â€¢ The Great Welfare Reform of 1988 has passed. Americans may look back on it someday as our own perestroikaâ€"an attempt to remedy one web of government programs with another. Does anyone really believe that Gorbachev can achieve prosperity for the people of his country by moving the bricks around the windows on the 15th story? The socialist foundation of the system is what needs reordering. Likewise, as a few courageous souls such as Charles Murray are saying, it is the premises of the welfare state that explain the Great Society's dismal results. But while Rome burns Nero fiddles. Reagan took this one to the Rose Garden.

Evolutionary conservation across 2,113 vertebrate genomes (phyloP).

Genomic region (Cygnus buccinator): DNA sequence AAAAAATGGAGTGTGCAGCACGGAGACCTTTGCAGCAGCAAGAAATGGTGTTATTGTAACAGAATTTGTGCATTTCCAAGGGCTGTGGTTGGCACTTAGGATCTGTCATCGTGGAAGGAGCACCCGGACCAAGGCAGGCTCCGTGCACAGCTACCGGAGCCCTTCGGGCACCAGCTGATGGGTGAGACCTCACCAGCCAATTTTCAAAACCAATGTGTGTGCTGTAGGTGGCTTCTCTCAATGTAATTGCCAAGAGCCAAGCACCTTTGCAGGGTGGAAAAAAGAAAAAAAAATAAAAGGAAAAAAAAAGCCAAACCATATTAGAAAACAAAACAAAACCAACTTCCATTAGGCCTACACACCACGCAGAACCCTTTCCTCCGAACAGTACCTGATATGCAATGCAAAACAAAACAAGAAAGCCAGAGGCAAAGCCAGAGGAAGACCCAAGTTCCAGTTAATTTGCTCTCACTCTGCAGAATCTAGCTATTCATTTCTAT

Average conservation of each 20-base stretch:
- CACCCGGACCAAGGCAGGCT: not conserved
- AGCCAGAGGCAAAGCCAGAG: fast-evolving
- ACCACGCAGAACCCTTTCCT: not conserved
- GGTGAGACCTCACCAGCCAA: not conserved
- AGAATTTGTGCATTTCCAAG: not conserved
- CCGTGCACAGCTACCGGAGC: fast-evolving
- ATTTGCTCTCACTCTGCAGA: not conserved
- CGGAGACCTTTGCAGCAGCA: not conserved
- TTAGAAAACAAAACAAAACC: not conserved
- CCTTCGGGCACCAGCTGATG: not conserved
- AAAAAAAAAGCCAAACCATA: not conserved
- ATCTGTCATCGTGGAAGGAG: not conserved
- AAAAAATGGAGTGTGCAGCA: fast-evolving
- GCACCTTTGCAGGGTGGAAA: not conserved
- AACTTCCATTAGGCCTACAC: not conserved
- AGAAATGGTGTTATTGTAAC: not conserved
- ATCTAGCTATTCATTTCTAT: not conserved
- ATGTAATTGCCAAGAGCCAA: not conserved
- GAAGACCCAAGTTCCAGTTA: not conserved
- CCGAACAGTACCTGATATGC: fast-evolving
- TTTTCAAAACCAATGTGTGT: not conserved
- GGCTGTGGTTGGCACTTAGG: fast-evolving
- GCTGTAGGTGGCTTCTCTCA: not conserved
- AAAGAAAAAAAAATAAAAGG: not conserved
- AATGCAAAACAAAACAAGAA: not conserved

â€¢ Now that Iraq and Iran have settled their differences, foreign policy experts and media people are overcome with concern about the use of chemical weapons by both sides. Meanwhile, however, not a whisper of outrage over the charge, by the highly respected Jane's Defense Weekly, that Cuba has been using a lethal mixture of Soviet-supplied mustard gas and nerve gases against guerrilla forces fighting Angola's Marxist government. Is it that the foreign policy establishment doesn't want to jeopardize the delicate U.S.â€"South Africanâ€"Angolan negotiations (over the rebels' heads) to try to end over 20 years of civil war in Angola? Is it squeamishness about criticizing a Soviet client state? Sometimes "paranoid fantasies" become understandable.